Keywords : Bullous Pemphigoid
European Journal of Molecular & Clinical Medicine,
2022, Volume 9, Issue 4, Pages 1885-1910
INTRODUCTION: The vesiculobullous lesions of the skin are a group of heterogeneous diseases characterized by the formation of vesicles/blister and are associated with variable clinical manifestations and have multiple causes.
The immunobullous disease are mainly a consequence of pathogenic autoantibodies which target those antigens which mainly function to maintain either cell to cell adhesion within the epidermis or adhesion of stratified squamous epithelium to dermis or mesenchyme.
MATERIALS AND METHODS: The study was prospective and observational case series carried out in the Department of Pathology, SBKS MI&RC, Sumandeep Vidyapeeth, Piparia, Vadodara in the time period of January 2019 to July 2020. In the study 30 punch biopsies of patients taken from their cutaneous or mucocutaneus lesions were fixed, processed and stained stained with Hematoxylin and Eosin and examined light microscopy.
RESULT: Total 30 cases as per inclusion criteria were included in present study. Peak incidence is seen in the age group of 40-50 years with a slight female prepondarance. The most common morphological presentation was in the form of blister/vesicle. Pemphigus vulgaris is the most common lesion(47%) encountered followed by Pemphigus Foliaceous in 3 (10%) cases and Bullous Pemphigoid in 3 (10%) cases, Dariers Disease and Hailey Hailey Disease showed 2 (6.6%) cases each, a single case each of Epidermolysis Bullosa Simplex, Dermatitis Herpetiformis, Irritant Contact Dermatitis and Pemphigus Herpetiformis.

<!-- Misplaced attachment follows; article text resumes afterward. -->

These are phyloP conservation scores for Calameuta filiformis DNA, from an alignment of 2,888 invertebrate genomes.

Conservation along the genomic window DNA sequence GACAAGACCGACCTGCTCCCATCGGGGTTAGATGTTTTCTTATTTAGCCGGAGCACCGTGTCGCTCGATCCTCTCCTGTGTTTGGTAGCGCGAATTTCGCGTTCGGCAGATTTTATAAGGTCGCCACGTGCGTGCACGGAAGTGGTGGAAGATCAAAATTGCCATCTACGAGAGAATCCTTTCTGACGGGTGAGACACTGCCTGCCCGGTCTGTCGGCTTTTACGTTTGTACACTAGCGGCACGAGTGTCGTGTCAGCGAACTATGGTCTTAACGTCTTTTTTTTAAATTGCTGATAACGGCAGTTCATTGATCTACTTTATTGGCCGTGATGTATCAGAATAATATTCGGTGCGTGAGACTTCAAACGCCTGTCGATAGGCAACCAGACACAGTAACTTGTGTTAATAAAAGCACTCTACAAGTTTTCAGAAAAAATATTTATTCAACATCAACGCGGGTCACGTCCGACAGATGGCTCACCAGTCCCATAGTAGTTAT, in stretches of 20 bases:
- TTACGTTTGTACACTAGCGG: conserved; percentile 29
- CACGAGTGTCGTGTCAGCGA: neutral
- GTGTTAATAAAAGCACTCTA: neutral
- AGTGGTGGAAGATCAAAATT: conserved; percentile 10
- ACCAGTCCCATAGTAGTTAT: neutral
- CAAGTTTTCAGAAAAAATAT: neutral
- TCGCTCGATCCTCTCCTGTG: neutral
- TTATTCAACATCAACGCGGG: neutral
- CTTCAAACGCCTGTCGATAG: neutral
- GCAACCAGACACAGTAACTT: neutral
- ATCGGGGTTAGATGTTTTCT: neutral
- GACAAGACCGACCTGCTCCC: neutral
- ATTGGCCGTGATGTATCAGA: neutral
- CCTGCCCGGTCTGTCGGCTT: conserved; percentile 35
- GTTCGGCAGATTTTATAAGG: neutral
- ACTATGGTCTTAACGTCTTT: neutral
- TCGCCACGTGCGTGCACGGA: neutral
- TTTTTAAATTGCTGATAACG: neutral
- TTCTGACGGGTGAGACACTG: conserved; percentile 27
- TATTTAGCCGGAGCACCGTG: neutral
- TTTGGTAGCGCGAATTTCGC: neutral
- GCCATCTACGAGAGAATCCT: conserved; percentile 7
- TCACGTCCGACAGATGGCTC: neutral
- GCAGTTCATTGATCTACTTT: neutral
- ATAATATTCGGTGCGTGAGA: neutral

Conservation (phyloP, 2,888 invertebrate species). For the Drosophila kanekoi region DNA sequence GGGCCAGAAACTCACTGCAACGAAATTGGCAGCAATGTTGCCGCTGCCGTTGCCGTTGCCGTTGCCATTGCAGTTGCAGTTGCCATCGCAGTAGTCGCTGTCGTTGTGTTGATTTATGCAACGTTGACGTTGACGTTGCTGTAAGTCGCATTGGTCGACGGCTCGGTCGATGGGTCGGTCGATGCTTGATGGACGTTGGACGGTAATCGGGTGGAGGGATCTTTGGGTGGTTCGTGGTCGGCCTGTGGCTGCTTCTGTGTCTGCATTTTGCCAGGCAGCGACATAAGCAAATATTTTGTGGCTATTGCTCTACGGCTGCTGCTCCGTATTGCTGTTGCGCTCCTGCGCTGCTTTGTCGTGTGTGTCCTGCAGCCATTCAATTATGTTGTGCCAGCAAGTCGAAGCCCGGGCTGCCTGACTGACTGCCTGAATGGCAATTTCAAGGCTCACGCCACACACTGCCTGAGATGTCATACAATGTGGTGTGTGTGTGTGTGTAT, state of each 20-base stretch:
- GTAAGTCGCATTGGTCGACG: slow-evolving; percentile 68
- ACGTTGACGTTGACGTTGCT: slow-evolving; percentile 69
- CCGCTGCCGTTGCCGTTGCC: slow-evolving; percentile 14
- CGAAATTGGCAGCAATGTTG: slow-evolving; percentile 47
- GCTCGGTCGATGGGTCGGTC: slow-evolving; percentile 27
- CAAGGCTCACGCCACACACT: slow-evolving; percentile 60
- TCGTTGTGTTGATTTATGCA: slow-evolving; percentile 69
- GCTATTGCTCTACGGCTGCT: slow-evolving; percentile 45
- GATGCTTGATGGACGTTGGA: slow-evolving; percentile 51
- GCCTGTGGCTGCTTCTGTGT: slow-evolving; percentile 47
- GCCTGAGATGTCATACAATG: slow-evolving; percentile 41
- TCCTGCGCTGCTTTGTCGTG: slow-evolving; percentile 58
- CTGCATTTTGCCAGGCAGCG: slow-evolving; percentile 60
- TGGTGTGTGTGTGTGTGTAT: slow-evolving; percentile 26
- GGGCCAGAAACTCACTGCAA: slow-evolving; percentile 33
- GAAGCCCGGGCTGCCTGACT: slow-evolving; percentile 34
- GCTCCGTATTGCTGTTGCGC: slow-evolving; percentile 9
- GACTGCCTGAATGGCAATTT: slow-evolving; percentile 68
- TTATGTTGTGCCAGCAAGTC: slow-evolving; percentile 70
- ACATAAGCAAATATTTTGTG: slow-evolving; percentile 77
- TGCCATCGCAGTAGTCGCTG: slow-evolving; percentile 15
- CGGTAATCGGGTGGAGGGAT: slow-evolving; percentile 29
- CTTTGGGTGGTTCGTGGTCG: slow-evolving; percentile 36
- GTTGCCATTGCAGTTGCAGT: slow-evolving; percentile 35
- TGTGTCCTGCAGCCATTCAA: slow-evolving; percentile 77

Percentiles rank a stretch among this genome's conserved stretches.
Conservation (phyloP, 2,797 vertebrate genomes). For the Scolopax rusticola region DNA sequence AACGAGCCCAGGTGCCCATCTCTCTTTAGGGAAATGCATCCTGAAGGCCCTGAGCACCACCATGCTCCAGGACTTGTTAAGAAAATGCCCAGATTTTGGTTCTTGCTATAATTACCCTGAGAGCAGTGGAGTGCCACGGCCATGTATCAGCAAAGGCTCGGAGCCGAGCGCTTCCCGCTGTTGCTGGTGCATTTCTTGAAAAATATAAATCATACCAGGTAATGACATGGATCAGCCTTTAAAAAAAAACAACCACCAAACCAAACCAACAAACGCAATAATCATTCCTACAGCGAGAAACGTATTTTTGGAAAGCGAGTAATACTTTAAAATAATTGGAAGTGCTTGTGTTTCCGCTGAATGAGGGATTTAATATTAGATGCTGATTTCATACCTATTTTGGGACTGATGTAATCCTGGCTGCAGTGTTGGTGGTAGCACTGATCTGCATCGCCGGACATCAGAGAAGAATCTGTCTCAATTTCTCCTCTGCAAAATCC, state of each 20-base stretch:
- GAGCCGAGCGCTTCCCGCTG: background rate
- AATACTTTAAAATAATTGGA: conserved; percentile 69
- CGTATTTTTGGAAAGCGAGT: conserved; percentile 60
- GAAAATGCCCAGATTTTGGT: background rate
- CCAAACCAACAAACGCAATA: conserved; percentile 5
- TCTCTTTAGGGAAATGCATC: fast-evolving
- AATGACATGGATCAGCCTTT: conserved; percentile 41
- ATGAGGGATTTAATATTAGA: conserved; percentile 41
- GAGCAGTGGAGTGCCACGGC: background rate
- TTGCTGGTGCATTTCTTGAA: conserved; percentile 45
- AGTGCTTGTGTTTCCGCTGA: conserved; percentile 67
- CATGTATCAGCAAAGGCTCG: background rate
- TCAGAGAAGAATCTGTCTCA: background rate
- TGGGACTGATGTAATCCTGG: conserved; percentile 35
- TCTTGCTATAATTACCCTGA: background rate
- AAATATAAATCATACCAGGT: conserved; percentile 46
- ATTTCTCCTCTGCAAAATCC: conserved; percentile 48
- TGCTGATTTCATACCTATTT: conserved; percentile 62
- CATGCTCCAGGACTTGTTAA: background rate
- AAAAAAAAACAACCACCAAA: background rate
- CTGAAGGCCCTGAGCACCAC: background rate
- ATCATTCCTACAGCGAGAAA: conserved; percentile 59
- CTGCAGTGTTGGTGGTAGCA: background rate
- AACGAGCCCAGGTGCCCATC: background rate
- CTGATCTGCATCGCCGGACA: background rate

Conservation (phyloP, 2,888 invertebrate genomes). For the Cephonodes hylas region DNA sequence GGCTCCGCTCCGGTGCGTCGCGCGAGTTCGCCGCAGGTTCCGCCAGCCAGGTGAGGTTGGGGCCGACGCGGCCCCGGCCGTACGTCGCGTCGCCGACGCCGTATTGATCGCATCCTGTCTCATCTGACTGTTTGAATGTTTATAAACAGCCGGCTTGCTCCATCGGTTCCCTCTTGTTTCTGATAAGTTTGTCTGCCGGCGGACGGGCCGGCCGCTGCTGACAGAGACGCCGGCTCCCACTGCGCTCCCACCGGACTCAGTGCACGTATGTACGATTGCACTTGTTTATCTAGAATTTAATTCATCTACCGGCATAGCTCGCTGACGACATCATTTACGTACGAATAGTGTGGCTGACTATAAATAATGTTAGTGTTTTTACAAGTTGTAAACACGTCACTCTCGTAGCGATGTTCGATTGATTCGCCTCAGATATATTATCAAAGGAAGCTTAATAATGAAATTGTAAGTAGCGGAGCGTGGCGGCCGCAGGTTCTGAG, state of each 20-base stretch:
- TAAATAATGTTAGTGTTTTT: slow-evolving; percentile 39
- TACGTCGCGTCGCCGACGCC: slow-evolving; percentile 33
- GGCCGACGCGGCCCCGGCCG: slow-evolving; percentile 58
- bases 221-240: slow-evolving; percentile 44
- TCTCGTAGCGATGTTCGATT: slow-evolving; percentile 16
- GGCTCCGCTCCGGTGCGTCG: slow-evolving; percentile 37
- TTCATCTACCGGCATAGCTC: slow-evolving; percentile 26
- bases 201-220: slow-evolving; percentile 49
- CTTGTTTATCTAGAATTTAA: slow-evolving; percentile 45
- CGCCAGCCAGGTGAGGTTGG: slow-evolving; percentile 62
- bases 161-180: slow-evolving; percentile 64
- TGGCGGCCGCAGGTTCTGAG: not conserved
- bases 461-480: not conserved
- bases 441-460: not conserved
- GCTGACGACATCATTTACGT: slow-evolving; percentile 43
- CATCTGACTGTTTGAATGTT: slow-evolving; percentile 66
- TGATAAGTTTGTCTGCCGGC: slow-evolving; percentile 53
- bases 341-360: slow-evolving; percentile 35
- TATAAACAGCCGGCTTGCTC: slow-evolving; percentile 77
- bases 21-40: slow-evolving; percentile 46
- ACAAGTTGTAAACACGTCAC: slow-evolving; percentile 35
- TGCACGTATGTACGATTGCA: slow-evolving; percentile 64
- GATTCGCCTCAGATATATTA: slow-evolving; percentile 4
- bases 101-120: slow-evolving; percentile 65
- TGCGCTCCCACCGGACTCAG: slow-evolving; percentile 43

CONCLUSIONS: The highest incidence of vesiculobullous disorders is seen in the age age group of 40- 50 years and M:F ratio being 1:1.14. Pemphigus Vulgaris is the most prevalent disorder. On light microscopy, the most common site of blister formation is suprabasal. The diagnosis could be made on the basis of clinical features or histopathological features alone (70%) or their correlation in 90% of the cases.